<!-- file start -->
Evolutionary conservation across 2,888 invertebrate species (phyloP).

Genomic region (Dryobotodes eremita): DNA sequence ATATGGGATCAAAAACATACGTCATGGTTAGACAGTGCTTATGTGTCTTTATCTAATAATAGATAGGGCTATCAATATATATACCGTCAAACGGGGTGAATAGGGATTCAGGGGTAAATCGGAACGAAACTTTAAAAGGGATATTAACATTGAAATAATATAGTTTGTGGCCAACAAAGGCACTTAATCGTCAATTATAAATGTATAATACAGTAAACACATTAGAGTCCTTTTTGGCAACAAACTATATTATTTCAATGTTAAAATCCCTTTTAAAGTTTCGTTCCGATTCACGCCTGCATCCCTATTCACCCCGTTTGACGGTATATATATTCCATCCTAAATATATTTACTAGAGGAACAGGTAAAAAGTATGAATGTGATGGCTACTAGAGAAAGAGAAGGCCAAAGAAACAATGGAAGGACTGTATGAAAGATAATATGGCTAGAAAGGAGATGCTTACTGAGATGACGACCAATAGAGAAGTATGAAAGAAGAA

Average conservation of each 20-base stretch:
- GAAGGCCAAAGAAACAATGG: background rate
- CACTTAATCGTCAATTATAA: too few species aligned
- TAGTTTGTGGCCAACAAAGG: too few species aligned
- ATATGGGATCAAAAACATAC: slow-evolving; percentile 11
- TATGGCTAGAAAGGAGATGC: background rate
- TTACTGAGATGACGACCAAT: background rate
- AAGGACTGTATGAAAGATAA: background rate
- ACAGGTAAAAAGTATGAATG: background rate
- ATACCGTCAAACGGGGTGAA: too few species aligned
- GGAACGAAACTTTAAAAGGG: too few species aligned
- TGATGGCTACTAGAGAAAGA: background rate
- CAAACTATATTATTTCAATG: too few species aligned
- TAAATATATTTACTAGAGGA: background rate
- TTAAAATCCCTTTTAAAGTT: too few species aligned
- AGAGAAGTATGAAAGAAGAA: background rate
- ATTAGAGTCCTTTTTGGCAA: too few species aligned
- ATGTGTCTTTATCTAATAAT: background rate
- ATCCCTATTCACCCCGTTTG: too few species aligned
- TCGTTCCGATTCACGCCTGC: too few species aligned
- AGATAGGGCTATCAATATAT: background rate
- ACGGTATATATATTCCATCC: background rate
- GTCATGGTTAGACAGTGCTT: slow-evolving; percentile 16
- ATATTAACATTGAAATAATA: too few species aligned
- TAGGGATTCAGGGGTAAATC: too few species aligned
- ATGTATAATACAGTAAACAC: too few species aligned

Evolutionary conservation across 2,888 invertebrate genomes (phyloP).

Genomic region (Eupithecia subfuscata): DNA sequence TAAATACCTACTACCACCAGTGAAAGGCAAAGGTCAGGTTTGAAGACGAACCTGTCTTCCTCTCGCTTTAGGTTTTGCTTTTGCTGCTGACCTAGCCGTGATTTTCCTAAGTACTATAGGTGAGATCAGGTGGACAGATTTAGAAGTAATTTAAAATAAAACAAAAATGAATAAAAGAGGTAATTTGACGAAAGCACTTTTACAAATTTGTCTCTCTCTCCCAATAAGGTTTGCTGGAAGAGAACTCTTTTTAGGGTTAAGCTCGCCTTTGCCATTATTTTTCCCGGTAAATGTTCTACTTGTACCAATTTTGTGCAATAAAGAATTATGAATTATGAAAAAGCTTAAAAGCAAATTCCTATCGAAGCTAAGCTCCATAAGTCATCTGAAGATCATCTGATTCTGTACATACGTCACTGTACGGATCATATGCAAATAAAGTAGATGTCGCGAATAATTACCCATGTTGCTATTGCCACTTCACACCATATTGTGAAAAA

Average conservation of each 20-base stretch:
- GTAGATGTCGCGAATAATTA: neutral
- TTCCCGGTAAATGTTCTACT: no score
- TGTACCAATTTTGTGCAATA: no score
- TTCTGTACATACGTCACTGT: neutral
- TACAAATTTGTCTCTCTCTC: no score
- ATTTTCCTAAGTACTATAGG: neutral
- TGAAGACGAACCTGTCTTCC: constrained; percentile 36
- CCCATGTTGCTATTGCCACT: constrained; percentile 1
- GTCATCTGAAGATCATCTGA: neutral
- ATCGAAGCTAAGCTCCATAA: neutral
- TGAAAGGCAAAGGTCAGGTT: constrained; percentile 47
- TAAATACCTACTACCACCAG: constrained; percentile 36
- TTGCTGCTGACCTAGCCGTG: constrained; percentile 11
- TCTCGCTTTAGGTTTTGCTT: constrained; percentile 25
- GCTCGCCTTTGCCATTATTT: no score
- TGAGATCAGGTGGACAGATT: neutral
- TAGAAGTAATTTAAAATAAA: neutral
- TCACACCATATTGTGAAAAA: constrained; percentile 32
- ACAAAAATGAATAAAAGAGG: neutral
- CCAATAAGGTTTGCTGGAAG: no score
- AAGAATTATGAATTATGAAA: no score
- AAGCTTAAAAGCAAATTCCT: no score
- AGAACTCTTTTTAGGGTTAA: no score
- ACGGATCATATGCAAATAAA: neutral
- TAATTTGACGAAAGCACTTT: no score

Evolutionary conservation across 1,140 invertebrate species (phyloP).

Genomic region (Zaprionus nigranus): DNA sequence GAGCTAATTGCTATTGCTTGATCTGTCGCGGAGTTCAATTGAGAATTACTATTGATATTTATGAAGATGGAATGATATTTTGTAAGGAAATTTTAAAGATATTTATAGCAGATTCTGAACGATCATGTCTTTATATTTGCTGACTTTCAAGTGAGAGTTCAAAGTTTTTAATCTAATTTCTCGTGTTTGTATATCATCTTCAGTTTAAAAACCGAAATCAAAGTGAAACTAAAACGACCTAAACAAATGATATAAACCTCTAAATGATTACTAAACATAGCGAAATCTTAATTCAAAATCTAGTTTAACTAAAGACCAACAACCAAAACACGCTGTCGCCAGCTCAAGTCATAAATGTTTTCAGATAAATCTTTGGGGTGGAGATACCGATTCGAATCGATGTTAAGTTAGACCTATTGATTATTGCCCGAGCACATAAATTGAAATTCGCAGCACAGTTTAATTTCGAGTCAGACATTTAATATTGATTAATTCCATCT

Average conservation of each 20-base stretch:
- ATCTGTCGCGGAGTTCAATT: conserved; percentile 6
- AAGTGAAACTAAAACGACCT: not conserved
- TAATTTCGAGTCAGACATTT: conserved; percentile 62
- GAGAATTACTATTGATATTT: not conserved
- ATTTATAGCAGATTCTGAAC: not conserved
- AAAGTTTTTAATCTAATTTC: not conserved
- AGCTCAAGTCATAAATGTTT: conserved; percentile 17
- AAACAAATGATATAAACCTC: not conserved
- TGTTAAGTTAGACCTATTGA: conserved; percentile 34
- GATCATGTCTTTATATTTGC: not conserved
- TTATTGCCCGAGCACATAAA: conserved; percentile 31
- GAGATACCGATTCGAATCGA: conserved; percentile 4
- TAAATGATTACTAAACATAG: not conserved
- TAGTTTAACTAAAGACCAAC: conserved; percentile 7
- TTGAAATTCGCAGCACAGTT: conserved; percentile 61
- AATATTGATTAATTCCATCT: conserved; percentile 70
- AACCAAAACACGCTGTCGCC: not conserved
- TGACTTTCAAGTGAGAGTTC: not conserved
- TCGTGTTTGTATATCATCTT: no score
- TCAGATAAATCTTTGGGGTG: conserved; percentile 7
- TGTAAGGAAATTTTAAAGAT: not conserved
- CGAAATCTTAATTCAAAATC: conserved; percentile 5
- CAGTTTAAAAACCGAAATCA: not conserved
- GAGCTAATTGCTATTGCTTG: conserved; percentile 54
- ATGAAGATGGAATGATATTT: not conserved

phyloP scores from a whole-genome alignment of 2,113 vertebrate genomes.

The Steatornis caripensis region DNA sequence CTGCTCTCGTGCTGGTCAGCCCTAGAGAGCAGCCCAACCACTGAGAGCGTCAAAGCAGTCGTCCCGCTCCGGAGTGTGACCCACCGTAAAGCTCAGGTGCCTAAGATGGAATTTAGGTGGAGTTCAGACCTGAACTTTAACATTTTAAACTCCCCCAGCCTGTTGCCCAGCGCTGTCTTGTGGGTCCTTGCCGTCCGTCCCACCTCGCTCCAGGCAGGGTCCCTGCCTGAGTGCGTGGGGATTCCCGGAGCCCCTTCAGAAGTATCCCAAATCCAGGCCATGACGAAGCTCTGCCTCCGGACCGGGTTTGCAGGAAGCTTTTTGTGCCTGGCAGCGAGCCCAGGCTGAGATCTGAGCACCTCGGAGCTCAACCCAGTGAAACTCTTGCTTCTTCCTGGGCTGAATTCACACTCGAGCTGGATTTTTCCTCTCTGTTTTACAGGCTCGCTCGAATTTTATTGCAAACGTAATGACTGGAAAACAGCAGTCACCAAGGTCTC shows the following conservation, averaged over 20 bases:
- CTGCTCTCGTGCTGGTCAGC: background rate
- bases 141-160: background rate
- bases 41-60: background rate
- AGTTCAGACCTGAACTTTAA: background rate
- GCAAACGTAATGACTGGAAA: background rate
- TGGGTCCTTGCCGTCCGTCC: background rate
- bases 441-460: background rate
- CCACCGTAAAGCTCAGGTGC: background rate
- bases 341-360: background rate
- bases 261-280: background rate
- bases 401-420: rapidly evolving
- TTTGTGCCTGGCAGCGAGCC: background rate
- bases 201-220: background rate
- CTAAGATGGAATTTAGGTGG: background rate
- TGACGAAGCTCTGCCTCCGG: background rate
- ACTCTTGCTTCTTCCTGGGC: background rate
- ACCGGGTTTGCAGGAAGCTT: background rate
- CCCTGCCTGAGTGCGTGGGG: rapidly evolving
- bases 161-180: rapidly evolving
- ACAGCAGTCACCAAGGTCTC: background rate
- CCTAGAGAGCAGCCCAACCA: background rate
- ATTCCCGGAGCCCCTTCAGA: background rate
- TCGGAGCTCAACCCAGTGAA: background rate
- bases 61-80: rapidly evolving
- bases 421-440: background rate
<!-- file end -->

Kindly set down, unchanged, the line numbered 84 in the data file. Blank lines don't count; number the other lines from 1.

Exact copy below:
- ATGAAGATGGAATGATATTT: not conserved